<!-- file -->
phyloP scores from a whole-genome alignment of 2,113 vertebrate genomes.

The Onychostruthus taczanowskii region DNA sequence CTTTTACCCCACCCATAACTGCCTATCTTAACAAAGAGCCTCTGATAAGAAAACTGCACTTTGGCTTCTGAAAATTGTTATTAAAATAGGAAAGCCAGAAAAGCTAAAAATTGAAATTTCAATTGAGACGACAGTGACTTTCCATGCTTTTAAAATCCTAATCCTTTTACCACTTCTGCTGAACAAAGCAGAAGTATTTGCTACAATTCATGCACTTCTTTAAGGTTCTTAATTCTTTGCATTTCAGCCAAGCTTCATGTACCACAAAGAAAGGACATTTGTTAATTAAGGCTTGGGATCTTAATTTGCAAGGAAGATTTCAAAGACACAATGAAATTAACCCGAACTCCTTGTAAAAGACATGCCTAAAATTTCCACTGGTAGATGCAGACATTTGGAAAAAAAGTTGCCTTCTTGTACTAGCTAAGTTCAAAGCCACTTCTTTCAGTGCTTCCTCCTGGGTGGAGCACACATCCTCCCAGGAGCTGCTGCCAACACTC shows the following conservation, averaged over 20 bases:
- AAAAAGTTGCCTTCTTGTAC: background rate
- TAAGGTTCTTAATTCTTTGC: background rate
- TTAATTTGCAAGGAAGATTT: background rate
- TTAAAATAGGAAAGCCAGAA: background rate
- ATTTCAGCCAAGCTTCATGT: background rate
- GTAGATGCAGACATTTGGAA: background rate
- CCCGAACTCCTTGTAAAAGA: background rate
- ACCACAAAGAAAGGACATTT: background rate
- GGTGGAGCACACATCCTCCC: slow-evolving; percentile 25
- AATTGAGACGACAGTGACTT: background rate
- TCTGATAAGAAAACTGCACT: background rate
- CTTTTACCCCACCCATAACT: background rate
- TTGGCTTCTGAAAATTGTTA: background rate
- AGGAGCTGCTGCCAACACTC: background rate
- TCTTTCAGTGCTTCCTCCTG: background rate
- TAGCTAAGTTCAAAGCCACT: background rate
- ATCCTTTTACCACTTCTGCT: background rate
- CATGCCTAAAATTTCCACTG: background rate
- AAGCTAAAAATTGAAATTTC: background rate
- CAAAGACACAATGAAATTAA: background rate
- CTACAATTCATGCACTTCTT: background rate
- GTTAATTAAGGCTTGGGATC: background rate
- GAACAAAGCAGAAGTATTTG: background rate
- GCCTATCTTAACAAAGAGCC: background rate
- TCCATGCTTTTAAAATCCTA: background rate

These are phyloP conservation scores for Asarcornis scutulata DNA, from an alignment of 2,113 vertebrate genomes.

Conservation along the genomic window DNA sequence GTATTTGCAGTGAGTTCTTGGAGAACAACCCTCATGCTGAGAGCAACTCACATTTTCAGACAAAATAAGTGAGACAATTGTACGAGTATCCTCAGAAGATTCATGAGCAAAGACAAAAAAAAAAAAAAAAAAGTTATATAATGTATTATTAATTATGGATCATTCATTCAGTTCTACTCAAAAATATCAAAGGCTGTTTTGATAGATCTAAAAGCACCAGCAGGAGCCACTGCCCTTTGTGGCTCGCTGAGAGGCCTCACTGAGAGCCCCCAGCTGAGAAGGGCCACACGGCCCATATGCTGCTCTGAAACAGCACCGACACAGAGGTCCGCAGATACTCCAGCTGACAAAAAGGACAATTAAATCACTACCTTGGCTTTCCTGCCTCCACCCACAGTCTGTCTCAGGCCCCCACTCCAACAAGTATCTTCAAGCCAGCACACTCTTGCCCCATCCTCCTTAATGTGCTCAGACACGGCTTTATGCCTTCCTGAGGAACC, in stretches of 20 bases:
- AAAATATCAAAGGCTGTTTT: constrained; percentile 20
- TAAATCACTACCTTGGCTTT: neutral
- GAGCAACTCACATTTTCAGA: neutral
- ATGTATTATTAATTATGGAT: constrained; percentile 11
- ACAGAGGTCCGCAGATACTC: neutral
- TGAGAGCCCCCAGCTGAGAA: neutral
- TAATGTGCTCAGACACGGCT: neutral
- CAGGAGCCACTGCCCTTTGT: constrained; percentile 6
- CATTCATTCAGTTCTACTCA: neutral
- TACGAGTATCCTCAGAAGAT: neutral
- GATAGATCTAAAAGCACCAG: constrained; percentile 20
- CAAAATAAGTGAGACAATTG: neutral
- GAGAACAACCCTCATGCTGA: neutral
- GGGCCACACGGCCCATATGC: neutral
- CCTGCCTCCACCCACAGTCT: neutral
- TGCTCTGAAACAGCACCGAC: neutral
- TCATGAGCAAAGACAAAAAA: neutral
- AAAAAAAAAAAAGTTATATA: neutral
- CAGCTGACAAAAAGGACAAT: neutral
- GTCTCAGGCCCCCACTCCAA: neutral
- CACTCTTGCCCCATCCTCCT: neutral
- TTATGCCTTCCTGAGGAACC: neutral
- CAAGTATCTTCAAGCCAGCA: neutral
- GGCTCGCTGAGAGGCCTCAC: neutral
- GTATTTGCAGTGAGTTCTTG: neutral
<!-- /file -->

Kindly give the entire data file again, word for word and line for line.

phyloP scores from a whole-genome alignment of 2,113 vertebrate genomes.

The Onychostruthus taczanowskii region DNA sequence CTTTTACCCCACCCATAACTGCCTATCTTAACAAAGAGCCTCTGATAAGAAAACTGCACTTTGGCTTCTGAAAATTGTTATTAAAATAGGAAAGCCAGAAAAGCTAAAAATTGAAATTTCAATTGAGACGACAGTGACTTTCCATGCTTTTAAAATCCTAATCCTTTTACCACTTCTGCTGAACAAAGCAGAAGTATTTGCTACAATTCATGCACTTCTTTAAGGTTCTTAATTCTTTGCATTTCAGCCAAGCTTCATGTACCACAAAGAAAGGACATTTGTTAATTAAGGCTTGGGATCTTAATTTGCAAGGAAGATTTCAAAGACACAATGAAATTAACCCGAACTCCTTGTAAAAGACATGCCTAAAATTTCCACTGGTAGATGCAGACATTTGGAAAAAAAGTTGCCTTCTTGTACTAGCTAAGTTCAAAGCCACTTCTTTCAGTGCTTCCTCCTGGGTGGAGCACACATCCTCCCAGGAGCTGCTGCCAACACTC shows the following conservation, averaged over 20 bases:
- AAAAAGTTGCCTTCTTGTAC: background rate
- TAAGGTTCTTAATTCTTTGC: background rate
- TTAATTTGCAAGGAAGATTT: background rate
- TTAAAATAGGAAAGCCAGAA: background rate
- ATTTCAGCCAAGCTTCATGT: background rate
- GTAGATGCAGACATTTGGAA: background rate
- CCCGAACTCCTTGTAAAAGA: background rate
- ACCACAAAGAAAGGACATTT: background rate
- GGTGGAGCACACATCCTCCC: slow-evolving; percentile 25
- AATTGAGACGACAGTGACTT: background rate
- TCTGATAAGAAAACTGCACT: background rate
- CTTTTACCCCACCCATAACT: background rate
- TTGGCTTCTGAAAATTGTTA: background rate
- AGGAGCTGCTGCCAACACTC: background rate
- TCTTTCAGTGCTTCCTCCTG: background rate
- TAGCTAAGTTCAAAGCCACT: background rate
- ATCCTTTTACCACTTCTGCT: background rate
- CATGCCTAAAATTTCCACTG: background rate
- AAGCTAAAAATTGAAATTTC: background rate
- CAAAGACACAATGAAATTAA: background rate
- CTACAATTCATGCACTTCTT: background rate
- GTTAATTAAGGCTTGGGATC: background rate
- GAACAAAGCAGAAGTATTTG: background rate
- GCCTATCTTAACAAAGAGCC: background rate
- TCCATGCTTTTAAAATCCTA: background rate

These are phyloP conservation scores for Asarcornis scutulata DNA, from an alignment of 2,113 vertebrate genomes.

Conservation along the genomic window DNA sequence GTATTTGCAGTGAGTTCTTGGAGAACAACCCTCATGCTGAGAGCAACTCACATTTTCAGACAAAATAAGTGAGACAATTGTACGAGTATCCTCAGAAGATTCATGAGCAAAGACAAAAAAAAAAAAAAAAAAGTTATATAATGTATTATTAATTATGGATCATTCATTCAGTTCTACTCAAAAATATCAAAGGCTGTTTTGATAGATCTAAAAGCACCAGCAGGAGCCACTGCCCTTTGTGGCTCGCTGAGAGGCCTCACTGAGAGCCCCCAGCTGAGAAGGGCCACACGGCCCATATGCTGCTCTGAAACAGCACCGACACAGAGGTCCGCAGATACTCCAGCTGACAAAAAGGACAATTAAATCACTACCTTGGCTTTCCTGCCTCCACCCACAGTCTGTCTCAGGCCCCCACTCCAACAAGTATCTTCAAGCCAGCACACTCTTGCCCCATCCTCCTTAATGTGCTCAGACACGGCTTTATGCCTTCCTGAGGAACC, in stretches of 20 bases:
- AAAATATCAAAGGCTGTTTT: constrained; percentile 20
- TAAATCACTACCTTGGCTTT: neutral
- GAGCAACTCACATTTTCAGA: neutral
- ATGTATTATTAATTATGGAT: constrained; percentile 11
- ACAGAGGTCCGCAGATACTC: neutral
- TGAGAGCCCCCAGCTGAGAA: neutral
- TAATGTGCTCAGACACGGCT: neutral
- CAGGAGCCACTGCCCTTTGT: constrained; percentile 6
- CATTCATTCAGTTCTACTCA: neutral
- TACGAGTATCCTCAGAAGAT: neutral
- GATAGATCTAAAAGCACCAG: constrained; percentile 20
- CAAAATAAGTGAGACAATTG: neutral
- GAGAACAACCCTCATGCTGA: neutral
- GGGCCACACGGCCCATATGC: neutral
- CCTGCCTCCACCCACAGTCT: neutral
- TGCTCTGAAACAGCACCGAC: neutral
- TCATGAGCAAAGACAAAAAA: neutral
- AAAAAAAAAAAAGTTATATA: neutral
- CAGCTGACAAAAAGGACAAT: neutral
- GTCTCAGGCCCCCACTCCAA: neutral
- CACTCTTGCCCCATCCTCCT: neutral
- TTATGCCTTCCTGAGGAACC: neutral
- CAAGTATCTTCAAGCCAGCA: neutral
- GGCTCGCTGAGAGGCCTCAC: neutral
- GTATTTGCAGTGAGTTCTTG: neutral